McCain Foods has launched a podcast, “Hot Potato,” focusing on regenerative agriculture and its role in tackling climate change and reshaping the food industry. The series aims to clarify sustainable farming’s complexities and highlight its importance in addressing climate-related challenges. Max Koeune, CEO of McCain Foods, praised the initiative and its diverse guests. The inaugural episode, “Can we farm without harm?”, discusses the impact of industrial agriculture on climate, biodiversity, and soil health, emphasizing the need for sustainable farming methods.
World Potato Congress Inc.’s President, Peter VanderZaag, welcomes Tuberosum Technologies Inc. as a Silver Sustaining Partner. Tuberosum, a Canadian based potato R&D company, emphasizes efficiency and sustainability in potato production. They run breeding programs in Canada, the Netherlands, and Chile, aiming to develop resilient potato varieties with higher yields and resistance to stresses. These efforts not only benefit growers but also reduce environmental impact. Tuberosum’s goal is to enhance global food supply through traditional breeding methods.
In 2022, the Northwestern U.S. witnessed a surge in potato sales, according to a report by the USDA’s National Agricultural Statistics Service (NAAS). Idaho’s sales rose by 35% to $1.41 billion, while Oregon and Washington saw increases of 12% and 33%, respectively. Although Idaho and Oregon’s potato production decreased by 9% and 2%, Washington’s grew by 4%. Collectively, these states contributed 61% to U.S. potato production. However, overall potato processing across eight states dipped by 1%.
Ontario’s Alliston region is buzzing with potato harvest activities. Dr. Eugenia Banks of the Ontario Potato Board highlights the importance of maintaining tuber temperatures between 10-15C for storage, cautioning against warmer temperatures that can cause rot. P & K Vander Zaag Farms reports a healthy Lamoka crop, while in Melancthon, Andrew Tupling’s Caribou russets yield impressively. However, growth cracks are more prevalent this year across varieties.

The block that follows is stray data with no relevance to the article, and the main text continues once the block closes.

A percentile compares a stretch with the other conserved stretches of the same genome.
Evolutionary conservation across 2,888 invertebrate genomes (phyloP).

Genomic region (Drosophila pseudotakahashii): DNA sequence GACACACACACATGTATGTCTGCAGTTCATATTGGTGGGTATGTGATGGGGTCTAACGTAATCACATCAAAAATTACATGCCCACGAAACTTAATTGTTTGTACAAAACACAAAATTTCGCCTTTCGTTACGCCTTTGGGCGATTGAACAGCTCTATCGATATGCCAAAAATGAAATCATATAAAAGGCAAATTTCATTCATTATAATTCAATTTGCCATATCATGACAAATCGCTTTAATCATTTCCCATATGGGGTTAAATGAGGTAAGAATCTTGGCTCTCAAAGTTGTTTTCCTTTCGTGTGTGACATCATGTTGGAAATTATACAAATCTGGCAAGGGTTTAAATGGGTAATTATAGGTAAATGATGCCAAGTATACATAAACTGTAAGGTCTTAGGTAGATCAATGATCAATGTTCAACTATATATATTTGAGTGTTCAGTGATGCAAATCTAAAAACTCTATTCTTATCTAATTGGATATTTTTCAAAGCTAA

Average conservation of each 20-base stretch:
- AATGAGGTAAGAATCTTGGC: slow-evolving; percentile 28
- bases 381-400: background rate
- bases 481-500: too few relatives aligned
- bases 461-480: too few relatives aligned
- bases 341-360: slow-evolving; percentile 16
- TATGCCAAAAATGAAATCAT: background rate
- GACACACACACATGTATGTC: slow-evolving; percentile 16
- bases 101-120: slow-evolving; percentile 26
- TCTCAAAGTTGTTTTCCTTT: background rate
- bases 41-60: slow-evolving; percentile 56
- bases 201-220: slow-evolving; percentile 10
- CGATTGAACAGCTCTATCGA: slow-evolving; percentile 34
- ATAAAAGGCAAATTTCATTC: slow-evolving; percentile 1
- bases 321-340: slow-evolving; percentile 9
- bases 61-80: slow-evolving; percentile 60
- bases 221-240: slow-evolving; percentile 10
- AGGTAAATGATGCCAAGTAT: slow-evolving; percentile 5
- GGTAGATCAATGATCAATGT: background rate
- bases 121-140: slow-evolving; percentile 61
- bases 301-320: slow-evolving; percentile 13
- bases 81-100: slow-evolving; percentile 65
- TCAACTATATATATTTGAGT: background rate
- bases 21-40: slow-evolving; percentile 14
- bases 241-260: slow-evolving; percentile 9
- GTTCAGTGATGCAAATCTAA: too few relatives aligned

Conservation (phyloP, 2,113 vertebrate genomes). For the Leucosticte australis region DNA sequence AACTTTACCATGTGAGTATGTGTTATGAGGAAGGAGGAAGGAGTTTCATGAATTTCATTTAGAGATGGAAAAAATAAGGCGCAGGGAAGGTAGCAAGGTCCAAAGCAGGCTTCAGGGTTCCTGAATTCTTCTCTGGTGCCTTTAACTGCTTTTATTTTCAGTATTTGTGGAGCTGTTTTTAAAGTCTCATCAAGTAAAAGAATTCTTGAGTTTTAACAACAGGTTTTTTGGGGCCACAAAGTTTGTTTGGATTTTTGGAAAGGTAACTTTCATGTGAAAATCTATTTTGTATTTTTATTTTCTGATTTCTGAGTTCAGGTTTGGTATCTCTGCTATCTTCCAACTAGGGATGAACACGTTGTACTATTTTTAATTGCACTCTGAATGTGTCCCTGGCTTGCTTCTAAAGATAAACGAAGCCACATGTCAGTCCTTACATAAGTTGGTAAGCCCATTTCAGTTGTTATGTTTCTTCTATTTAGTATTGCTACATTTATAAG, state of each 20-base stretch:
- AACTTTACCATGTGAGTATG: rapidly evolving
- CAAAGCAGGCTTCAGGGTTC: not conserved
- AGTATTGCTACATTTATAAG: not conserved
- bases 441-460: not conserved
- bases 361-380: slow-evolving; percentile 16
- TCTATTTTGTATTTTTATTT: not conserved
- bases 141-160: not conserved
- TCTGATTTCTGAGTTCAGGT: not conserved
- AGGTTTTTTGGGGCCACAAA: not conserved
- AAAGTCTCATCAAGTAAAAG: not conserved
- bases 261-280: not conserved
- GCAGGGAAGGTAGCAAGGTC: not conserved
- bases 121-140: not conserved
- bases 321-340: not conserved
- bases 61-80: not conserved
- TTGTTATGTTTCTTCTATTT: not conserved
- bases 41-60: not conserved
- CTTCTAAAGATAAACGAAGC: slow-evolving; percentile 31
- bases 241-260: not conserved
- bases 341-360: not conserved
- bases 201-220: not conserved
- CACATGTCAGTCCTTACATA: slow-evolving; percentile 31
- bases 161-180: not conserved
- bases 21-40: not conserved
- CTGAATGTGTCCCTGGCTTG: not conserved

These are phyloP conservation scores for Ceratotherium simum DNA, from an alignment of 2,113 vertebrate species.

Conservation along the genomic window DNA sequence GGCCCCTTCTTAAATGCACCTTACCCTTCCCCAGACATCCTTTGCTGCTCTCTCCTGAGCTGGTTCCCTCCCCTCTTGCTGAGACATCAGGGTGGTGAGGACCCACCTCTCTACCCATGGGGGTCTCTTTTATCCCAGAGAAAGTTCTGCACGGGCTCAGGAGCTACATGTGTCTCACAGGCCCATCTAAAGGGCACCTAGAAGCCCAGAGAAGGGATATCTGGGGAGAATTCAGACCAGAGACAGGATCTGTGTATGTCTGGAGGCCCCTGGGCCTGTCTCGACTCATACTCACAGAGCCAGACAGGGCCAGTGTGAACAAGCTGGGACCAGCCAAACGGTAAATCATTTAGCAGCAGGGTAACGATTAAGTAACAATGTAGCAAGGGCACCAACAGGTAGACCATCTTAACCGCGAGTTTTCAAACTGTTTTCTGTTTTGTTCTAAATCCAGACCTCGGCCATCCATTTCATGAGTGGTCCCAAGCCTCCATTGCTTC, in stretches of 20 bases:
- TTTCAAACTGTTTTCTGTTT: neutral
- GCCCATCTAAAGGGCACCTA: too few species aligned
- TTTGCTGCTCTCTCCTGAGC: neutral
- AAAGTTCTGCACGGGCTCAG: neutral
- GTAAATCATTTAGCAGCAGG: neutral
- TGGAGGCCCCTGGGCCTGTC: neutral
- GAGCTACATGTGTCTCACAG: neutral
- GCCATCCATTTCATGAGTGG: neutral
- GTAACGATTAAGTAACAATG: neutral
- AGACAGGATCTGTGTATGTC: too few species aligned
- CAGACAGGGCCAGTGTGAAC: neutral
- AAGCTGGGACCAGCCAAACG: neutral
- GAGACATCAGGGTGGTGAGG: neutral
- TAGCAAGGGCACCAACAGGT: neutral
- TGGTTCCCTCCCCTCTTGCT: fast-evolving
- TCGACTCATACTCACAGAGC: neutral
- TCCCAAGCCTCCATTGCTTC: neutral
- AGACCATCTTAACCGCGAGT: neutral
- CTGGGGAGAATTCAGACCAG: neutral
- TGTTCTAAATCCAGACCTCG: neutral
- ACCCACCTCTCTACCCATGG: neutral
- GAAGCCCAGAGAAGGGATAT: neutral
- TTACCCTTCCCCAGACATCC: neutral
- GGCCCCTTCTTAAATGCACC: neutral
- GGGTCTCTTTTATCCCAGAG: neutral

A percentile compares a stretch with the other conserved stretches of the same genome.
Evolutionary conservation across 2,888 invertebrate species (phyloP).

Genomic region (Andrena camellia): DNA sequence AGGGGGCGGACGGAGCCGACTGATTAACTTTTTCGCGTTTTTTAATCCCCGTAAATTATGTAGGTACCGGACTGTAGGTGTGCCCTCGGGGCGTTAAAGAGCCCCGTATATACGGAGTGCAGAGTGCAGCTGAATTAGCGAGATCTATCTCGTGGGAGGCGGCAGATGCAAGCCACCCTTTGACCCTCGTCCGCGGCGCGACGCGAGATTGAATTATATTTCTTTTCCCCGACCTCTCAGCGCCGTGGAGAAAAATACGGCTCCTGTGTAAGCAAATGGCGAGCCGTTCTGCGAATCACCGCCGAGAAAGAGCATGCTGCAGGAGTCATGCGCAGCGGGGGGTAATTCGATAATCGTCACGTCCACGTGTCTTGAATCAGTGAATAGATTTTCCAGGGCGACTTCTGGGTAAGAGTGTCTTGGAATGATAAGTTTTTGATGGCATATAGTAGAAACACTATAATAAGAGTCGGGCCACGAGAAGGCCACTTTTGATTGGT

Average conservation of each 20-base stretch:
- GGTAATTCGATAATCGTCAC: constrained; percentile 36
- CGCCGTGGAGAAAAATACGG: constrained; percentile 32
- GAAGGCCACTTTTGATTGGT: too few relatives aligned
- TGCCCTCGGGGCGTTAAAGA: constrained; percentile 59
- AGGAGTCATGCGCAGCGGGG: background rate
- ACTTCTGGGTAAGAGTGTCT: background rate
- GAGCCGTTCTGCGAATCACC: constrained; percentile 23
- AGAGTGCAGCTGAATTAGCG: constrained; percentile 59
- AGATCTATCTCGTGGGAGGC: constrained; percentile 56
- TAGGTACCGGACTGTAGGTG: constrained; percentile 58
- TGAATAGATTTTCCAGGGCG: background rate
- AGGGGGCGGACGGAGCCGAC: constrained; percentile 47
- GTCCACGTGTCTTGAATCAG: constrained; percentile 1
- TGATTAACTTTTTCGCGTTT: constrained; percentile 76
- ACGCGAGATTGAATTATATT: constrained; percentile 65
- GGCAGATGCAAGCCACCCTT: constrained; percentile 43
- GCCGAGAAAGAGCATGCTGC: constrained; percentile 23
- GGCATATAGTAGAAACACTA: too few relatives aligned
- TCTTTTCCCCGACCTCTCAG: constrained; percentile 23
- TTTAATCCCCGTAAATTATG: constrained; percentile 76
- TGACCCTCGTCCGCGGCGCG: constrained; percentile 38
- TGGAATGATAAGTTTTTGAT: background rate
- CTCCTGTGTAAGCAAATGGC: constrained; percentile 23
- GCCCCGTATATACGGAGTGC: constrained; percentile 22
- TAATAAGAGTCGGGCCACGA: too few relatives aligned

Agricultural technology influences row crops, specialty crop production, ag retail, and global agribusiness. It impacts the entire food value supply chain. However, with rapid advancements, questions arise about ag tech adoption. On September 27, five ag tech experts will host a free webinar on the State of the Ag Tech Industry, discussing current impacts, future trends, barriers to adoption, and predictions for 2024.
Wet conditions in Aroostook County are threatening its multimillion-dollar potato crop. Persistent rainfall has caused sodden fields, preventing the harvesting of potatoes and raising concerns about rot. Aroostook County produces approximately 90% of Maine’s potatoes. This is the first time in over a decade that such wet conditions have affected the county’s farmers. Recent heavy rains, including those from a tropical storm, have exacerbated the situation. Experts emphasize the need for drier days to ensure a healthy crop.
Global fertilizer crisis spurs shift to sustainable farming solutions, humates getting more attention from American farmers
The global agricultural industry faces challenges from rising fertilizer prices, influenced by the Ukraine conflict, energy costs, and trade policies. A World Bank report noted a 66% increase in fertilizer prices since 2021. This crisis highlights the need for regenerative agriculture, focusing on soil health. Live Earth Products, a Utah-based company, promotes sustainable farming with products like humic and fulvic acid. Their solutions aim to reduce reliance on fertilizers, ensuring crop quality.
In 2022, Alberta’s potato industry showcased unprecedented growth, contributing $2.87 billion to Canada’s economy. Representing 150 growers, the Potato Growers of Alberta highlighted the industry’s expansion potential. With Alberta accounting for 60% of Canada’s net international seed potato exports, the region’s high-quality production and collaboration among stakeholders have positioned it as a dominant force in the potato market. The future looks promising for Alberta’s potato sector.